February 11, 2013
The Jack Roller
In the book The Jack Roller author Clifford Shaw is a criminologist who has researched many different youthful deviants to see exactly when the deviance begins and how it evolves. The book dives deep into the mind of a particular case of a boy named Stanley in Chicago during the 1920’s. From the beginning of the book Stanley is abused by his stepmother often being set aside so she could tend to here actual children. I believe this book is most accurately depicts the social learning theory. Stanley has been exposed to a multitude of positive outlooks of crime from his family and friends at an extremely young age.
I support the blank slate theory because in the very beginning of the book Stanley’s stepmother encourages him to act in deviant behavior. “One day my stepmother told William to take me to the railroad yard to break into box-cars.” (52-53). So Stanley has been taken under the wing of his step-brother who is stealing stuff for there stepmother, in return they are rewarded for stealing. This is a perfect example of an exposing Stanley to a positive outlook on crime. With this happening it kick started Stanley’s deviant behavior he began stealing for fun for many years, constantly being picked up by the police and taken to detentions homes which were not much of a punishment for him. Stanley enjoyed being in the detention home more than his real home so the consequence for his criminal behavior almost was a reward for him.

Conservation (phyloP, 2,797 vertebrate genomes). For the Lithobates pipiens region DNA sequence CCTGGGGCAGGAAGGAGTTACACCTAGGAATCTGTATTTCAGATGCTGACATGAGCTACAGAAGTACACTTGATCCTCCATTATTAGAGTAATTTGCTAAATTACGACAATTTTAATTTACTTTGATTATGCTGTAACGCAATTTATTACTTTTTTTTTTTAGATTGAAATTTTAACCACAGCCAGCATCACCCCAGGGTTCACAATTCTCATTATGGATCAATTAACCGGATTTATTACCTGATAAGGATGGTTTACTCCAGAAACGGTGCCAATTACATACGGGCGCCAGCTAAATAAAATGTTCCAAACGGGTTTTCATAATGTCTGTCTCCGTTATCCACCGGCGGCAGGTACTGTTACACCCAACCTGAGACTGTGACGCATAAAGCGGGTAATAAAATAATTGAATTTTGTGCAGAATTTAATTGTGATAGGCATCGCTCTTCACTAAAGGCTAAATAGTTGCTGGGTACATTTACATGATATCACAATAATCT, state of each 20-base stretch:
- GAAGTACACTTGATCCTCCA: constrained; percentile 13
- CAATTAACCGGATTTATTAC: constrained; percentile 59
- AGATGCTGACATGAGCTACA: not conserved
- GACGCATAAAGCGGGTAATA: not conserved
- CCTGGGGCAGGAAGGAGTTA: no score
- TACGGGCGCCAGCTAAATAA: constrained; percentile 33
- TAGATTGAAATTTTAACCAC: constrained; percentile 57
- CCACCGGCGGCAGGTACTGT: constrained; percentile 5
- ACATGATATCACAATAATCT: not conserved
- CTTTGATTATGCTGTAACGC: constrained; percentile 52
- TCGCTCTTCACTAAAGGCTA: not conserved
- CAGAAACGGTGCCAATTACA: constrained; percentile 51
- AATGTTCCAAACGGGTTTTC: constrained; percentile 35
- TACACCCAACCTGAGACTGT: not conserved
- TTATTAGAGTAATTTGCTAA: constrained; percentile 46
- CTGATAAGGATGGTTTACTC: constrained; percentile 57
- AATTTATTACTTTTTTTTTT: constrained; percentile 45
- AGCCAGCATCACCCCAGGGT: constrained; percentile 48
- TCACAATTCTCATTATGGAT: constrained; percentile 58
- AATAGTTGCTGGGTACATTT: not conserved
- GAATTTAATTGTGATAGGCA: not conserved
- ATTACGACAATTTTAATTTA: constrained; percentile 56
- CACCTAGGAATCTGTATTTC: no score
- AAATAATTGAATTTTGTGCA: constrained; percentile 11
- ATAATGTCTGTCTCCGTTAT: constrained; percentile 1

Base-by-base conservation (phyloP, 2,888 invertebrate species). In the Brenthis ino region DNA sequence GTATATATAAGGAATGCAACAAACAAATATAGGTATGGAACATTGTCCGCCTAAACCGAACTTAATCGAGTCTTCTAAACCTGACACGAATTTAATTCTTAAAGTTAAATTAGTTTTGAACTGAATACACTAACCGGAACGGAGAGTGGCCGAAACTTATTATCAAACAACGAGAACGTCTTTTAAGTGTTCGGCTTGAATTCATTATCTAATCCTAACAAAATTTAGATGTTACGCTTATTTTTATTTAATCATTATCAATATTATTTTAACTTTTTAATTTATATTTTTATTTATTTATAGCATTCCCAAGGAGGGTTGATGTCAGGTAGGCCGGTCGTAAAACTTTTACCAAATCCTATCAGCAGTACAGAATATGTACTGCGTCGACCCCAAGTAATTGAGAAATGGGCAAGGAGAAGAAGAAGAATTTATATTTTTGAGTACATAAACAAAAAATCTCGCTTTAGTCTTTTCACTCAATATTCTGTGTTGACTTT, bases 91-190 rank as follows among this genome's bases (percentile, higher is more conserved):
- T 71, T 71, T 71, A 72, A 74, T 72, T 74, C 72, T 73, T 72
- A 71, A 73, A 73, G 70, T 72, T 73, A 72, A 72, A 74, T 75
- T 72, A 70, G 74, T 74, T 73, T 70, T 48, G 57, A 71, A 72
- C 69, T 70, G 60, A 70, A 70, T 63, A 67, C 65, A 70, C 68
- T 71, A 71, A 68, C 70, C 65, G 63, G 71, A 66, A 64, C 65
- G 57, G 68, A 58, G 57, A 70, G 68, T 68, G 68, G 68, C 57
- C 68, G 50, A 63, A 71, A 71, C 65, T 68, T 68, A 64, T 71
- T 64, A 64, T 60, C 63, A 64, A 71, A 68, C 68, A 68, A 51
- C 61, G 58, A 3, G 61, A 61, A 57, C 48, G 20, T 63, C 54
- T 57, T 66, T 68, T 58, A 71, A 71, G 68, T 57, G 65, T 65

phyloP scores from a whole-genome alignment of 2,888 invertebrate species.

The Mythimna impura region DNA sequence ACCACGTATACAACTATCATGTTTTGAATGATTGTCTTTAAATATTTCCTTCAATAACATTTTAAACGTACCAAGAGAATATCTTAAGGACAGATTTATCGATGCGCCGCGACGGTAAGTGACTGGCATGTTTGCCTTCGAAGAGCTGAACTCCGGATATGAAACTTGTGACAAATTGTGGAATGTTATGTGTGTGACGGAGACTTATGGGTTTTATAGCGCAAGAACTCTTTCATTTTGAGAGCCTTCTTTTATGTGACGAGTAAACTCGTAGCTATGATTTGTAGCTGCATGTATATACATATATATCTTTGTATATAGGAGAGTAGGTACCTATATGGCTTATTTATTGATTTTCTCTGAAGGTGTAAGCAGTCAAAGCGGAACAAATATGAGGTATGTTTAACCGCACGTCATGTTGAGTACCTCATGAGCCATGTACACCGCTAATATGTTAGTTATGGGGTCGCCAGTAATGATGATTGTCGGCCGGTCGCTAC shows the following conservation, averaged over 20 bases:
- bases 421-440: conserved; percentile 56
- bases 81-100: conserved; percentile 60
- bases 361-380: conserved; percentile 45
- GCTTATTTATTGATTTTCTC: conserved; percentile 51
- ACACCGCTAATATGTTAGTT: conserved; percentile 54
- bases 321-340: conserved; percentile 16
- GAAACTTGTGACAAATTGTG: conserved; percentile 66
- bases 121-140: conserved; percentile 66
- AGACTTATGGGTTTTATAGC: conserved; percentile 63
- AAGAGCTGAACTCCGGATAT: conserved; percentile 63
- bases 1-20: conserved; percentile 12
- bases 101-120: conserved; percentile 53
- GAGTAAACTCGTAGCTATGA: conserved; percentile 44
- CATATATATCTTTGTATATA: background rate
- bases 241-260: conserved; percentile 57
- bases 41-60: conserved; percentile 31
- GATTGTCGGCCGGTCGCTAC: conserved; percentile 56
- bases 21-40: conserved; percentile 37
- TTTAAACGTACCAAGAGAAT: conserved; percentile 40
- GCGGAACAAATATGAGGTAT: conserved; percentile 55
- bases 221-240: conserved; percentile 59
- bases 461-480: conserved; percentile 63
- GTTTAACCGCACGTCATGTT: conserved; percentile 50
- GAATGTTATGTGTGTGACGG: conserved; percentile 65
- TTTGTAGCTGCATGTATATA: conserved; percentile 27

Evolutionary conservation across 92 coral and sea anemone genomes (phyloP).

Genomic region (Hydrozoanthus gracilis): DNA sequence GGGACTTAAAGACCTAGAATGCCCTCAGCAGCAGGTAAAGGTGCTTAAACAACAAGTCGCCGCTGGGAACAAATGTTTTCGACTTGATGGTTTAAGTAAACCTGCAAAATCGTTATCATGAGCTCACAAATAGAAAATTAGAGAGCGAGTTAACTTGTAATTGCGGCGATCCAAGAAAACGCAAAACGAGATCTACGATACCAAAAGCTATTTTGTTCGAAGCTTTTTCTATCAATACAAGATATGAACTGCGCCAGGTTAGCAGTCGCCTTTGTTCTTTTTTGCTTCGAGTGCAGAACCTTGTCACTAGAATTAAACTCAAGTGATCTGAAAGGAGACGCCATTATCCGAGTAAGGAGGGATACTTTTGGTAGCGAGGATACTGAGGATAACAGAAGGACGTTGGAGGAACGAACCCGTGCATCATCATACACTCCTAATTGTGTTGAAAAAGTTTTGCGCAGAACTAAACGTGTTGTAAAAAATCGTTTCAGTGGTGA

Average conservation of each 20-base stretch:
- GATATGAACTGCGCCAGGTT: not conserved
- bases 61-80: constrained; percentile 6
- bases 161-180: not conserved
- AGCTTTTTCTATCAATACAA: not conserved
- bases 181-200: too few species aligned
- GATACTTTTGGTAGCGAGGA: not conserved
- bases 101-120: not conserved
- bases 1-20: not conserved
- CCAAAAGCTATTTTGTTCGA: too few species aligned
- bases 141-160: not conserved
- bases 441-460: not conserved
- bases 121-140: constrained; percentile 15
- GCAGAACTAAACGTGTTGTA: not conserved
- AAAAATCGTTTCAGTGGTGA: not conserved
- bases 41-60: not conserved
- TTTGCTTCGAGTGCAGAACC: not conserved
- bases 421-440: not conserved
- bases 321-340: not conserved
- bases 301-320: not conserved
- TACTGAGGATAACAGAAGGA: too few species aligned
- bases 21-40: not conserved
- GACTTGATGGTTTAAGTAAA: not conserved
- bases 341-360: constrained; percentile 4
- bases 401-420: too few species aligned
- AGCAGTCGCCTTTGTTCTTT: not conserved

In the detention home, Stanley was able to meet other criminal that furthermore gave him positive reinforcement of crime, “I was really awed by the bravery and wisdom of the older crooks. Their stories of adventure fascinated my childish imagination, and I felt drawn to them.” (57). These criminal that Stanley met inspired him; they gave him someone to look up to, someone that he could aspire to be through crime. After being released Stanley was...
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